From the bestselling author of How the Irish Saved Civilization.
Elected to the papacy at the age of 76, Pope John XXIII was to have a brief but important reign. Although he had a doctorate in theology, his gifts were pastoral—reaching out to the people of the Church. After his doctorate, he spent nine years working for the socially-minded bishop of Bergamo, acquiring a broad understanding of the problems of the working class. This sympathy for ordinary people was brought out in his papacy. Vatican II, which he convened, brought forth the idea of a church as a community, in which all God’s people are a sign of redemption for the human race. Thomas Cahill, in his short biography, gives us the sense of enduring importance of John XXIII’s idea.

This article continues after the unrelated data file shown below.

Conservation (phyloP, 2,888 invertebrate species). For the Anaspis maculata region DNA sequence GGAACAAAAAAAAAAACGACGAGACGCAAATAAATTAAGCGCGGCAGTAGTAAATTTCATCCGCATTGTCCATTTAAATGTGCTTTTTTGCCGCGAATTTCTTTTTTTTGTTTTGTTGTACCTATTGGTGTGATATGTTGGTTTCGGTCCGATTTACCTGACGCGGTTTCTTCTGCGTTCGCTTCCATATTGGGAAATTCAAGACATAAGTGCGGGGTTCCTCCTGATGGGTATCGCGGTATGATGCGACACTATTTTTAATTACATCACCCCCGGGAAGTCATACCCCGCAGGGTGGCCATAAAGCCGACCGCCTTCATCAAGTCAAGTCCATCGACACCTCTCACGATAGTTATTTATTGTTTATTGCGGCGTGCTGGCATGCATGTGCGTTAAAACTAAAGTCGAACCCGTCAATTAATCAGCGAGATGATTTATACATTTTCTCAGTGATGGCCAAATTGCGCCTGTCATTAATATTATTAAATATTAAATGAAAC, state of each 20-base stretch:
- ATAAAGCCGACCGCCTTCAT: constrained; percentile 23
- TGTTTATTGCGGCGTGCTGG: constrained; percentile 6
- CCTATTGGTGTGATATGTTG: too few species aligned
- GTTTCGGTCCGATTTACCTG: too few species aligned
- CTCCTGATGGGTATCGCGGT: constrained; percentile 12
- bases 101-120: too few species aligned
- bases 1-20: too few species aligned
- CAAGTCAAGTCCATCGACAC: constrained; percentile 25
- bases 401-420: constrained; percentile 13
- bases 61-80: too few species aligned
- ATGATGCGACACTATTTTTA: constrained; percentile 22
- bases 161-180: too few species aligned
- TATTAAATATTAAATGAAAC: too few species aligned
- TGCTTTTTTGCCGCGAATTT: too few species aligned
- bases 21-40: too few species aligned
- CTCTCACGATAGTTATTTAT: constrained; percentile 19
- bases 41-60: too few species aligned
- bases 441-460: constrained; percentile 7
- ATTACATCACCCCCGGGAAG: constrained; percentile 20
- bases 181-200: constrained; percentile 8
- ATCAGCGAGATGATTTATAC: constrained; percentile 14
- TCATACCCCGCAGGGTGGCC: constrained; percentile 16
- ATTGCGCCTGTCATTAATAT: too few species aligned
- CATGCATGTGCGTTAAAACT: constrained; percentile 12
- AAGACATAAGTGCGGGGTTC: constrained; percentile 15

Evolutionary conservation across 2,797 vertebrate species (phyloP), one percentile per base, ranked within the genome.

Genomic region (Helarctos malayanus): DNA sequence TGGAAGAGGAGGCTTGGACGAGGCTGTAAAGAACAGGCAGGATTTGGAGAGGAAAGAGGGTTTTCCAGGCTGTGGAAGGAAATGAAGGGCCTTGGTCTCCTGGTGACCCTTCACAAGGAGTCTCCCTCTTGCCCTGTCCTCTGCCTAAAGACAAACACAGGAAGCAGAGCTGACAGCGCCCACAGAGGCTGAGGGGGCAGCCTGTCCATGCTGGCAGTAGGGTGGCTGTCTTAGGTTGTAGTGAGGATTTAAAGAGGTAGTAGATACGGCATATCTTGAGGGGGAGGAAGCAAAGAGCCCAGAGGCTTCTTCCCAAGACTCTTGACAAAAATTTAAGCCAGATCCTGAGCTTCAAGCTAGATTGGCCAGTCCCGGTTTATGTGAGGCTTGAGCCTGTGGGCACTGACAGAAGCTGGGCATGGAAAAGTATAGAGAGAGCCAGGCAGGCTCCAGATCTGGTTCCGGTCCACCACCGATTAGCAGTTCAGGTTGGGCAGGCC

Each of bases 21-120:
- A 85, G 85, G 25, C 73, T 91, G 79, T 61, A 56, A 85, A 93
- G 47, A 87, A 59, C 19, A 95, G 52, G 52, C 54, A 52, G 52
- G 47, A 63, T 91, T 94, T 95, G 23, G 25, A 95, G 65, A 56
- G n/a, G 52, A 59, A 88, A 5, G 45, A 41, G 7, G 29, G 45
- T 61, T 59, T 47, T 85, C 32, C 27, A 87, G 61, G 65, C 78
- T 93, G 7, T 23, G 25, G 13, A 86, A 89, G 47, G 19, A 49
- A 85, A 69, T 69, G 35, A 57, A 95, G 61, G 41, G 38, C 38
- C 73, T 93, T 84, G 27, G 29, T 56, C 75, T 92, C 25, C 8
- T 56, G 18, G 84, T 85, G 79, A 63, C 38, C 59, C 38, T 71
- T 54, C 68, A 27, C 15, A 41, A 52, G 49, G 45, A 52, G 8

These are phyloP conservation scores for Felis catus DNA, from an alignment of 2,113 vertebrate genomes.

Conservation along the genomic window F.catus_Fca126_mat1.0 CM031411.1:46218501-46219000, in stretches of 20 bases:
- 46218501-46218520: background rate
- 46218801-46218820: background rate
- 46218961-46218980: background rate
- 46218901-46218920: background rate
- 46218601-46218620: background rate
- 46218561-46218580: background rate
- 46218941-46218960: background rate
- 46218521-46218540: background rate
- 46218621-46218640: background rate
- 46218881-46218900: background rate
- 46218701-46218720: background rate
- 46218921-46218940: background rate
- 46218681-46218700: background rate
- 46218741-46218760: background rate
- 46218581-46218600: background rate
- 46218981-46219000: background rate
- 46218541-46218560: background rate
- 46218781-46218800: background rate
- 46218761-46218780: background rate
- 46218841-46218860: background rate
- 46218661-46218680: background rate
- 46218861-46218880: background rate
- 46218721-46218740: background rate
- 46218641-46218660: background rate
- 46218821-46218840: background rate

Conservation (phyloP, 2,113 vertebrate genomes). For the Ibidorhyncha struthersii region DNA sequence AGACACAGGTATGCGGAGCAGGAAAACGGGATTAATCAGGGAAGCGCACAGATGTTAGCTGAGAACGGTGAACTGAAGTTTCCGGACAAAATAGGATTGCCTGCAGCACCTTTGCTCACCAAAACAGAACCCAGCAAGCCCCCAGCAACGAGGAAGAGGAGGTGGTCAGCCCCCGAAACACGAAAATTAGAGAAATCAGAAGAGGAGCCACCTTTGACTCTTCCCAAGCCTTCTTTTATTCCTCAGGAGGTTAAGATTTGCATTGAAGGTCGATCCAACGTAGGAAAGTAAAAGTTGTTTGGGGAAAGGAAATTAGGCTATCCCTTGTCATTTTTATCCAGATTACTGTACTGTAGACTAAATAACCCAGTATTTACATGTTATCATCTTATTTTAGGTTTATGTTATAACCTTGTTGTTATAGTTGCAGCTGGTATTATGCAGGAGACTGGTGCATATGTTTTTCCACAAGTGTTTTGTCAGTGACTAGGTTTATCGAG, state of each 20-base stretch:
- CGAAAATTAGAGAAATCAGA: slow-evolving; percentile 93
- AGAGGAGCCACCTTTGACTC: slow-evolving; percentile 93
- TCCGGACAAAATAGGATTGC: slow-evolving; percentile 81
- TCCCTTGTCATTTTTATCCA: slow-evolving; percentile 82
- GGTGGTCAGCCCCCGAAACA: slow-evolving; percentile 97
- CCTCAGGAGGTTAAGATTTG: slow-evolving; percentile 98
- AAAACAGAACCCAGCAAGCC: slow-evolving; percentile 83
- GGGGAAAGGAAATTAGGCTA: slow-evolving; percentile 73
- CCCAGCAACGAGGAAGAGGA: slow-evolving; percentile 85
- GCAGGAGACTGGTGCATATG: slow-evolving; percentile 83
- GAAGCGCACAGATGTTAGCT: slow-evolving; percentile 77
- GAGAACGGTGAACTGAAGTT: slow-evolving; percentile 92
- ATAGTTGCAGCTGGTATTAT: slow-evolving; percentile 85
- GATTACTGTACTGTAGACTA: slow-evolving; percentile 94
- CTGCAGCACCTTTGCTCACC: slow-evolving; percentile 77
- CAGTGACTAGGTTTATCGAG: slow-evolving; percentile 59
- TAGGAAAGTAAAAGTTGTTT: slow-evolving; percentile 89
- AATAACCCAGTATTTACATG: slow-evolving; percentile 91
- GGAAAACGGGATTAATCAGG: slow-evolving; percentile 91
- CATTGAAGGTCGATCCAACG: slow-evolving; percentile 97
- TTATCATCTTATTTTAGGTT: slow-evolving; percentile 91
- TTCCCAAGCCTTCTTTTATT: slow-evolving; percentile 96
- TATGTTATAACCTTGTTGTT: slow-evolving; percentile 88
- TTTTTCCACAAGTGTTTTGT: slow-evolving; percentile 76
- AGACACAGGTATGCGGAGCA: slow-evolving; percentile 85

Thomas Cahill’s appealing approach to distant history has won the attention of millions of readers in North America and beyond. Cahill is the author of five previous volumes in the Hinges of History series: How the Irish Saved Civilization, The Gifts of… More about Thomas Cahill